Museum of ordinary Object comes up with yet another ordinary but yet meaningful exhibition displaying keys of all kind.
Technological advancement has led to small but major changes: Something as basic as keys are being replaced with cards, fingerprints, or remotes that can lock and unlock everything, from homes to cars and lockers. Throwing a spotlight on these simple mechanical marvels, the Museum of Ordinary Objects is exhibiting 55 keys that hold emotional value.
Talking about the theme, Karan Talwar, co-founder of Harkat Studios says, “Over the multiple editions that we have done, we wanted to play with a different format. We’re faced with lack of space and lack of resources, so one solution we found was to look at only one object. It sort of came out from the previous theme of ‘what I came with’, and we were seeing what tangents came from that, and keys were one of them. We realised that everyone has random keys lying around, and decided to collect stories around them.”
The Museum of Ordinary Objects places the keys — all given to them by people aged between 20 and 30 — under a spotlight in efforts to display them like an actual museum. Karan and other curators of the month-long exhibit wanted to provide an art show experience to suburban residents. “It’s a mini-exhibit because suburbs don’t have any space where you can experience art. We wanted to create an experience where you could be walking around and just randomly go check out an exhibition, where you don’t have to plan. And we couldn’t take the entire space because there are a lot of things happening, so we made a mini space for the exhibition,” he explains.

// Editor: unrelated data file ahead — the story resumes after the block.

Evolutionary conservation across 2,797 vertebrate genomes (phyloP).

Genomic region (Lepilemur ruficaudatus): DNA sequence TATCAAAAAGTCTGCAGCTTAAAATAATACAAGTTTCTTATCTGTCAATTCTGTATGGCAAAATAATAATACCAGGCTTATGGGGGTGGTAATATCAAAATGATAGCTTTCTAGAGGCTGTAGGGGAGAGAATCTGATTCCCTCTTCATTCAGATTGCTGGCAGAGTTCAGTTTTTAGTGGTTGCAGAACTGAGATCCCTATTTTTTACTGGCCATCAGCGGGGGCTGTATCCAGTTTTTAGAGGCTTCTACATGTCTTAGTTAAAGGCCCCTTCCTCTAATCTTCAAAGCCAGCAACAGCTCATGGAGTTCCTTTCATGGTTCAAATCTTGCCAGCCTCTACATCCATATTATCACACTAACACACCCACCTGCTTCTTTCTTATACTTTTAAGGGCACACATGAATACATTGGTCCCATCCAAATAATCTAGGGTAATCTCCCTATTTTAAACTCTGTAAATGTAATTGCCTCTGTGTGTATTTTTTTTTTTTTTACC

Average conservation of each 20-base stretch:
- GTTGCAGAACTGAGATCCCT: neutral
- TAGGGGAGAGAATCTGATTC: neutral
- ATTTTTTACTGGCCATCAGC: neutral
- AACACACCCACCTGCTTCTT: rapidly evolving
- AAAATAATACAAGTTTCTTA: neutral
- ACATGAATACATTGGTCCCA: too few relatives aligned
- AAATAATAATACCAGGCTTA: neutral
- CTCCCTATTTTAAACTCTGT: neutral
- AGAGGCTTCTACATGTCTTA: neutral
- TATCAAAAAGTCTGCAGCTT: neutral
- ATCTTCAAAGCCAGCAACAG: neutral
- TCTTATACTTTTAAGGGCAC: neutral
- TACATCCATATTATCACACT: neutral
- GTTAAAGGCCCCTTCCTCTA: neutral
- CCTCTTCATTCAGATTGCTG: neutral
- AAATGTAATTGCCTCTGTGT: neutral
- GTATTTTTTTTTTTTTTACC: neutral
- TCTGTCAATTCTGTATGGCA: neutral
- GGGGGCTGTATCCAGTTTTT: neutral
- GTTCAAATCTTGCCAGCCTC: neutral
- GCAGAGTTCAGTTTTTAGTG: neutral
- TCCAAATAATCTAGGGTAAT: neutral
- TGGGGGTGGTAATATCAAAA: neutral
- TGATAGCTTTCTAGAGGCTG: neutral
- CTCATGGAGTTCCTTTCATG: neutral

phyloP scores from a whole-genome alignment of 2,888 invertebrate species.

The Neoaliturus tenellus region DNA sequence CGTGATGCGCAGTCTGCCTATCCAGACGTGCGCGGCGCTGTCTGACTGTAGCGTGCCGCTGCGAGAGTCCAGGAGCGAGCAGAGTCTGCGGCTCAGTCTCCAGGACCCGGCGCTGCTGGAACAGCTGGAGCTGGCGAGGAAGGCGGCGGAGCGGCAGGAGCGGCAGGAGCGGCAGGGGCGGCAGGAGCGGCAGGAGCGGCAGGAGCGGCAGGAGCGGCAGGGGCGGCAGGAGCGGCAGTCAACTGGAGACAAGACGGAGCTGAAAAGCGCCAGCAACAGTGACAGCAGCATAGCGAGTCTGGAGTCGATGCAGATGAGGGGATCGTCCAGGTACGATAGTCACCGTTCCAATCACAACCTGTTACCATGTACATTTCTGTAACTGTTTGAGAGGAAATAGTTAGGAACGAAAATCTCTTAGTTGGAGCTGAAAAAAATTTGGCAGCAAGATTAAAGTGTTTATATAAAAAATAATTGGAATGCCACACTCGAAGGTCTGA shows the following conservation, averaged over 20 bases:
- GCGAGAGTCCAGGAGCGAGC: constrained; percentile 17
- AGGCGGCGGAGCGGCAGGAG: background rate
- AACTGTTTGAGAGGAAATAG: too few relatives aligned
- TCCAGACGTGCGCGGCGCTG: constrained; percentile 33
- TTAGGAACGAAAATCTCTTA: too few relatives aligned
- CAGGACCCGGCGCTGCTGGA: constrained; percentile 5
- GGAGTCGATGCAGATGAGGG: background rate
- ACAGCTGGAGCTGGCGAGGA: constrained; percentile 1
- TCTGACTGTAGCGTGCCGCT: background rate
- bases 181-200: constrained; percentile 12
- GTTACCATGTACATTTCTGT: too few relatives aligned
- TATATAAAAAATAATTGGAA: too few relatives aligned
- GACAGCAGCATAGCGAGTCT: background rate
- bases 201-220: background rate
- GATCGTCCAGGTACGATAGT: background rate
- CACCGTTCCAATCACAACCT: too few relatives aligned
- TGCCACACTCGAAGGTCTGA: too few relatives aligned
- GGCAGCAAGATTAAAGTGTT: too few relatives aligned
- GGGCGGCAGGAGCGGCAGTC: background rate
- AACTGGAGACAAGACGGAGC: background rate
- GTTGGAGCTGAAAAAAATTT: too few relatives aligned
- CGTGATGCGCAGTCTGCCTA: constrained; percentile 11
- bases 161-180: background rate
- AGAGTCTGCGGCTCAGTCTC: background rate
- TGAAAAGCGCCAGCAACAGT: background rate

For an exhibition that only showcases keys, one would expect vintage rusty ones, but that’s not the case. Talking about the oldest key being exhibited, Karan says, “The oldest key we have is this man’s grandmother’s key, like how in Punjabi households most grandmothers have keys hanging from the rim of their saris. Even though the keys are not used anymore, they’re his memory of his grandmother.”
The information panel next to this key read: “These would hang on my grandmother’s waist. She was a boss lady and the possession of these keys meant power. I didn’t inherit the property, but kept the keys.”
One can also expect to see a car key at the exhibition. The car was in an accident and is not functional, but the key is still important for the owner. Another key tells the heartbreaking story of a failed relationship. The panel reads: “I locked my broken phone in the suitcase after the break-up and kept the key in my wallet. I have problems with letting go.” After two successful exhibitions – a short one based on a theme, and a longer mini-exhibition based on a particular object, Karan hopes to analyse them before planning the next outing for Museum of Ordinary Objects.
—The exhibition is ongoing at Harkat Studios, Andheri (W) till October 2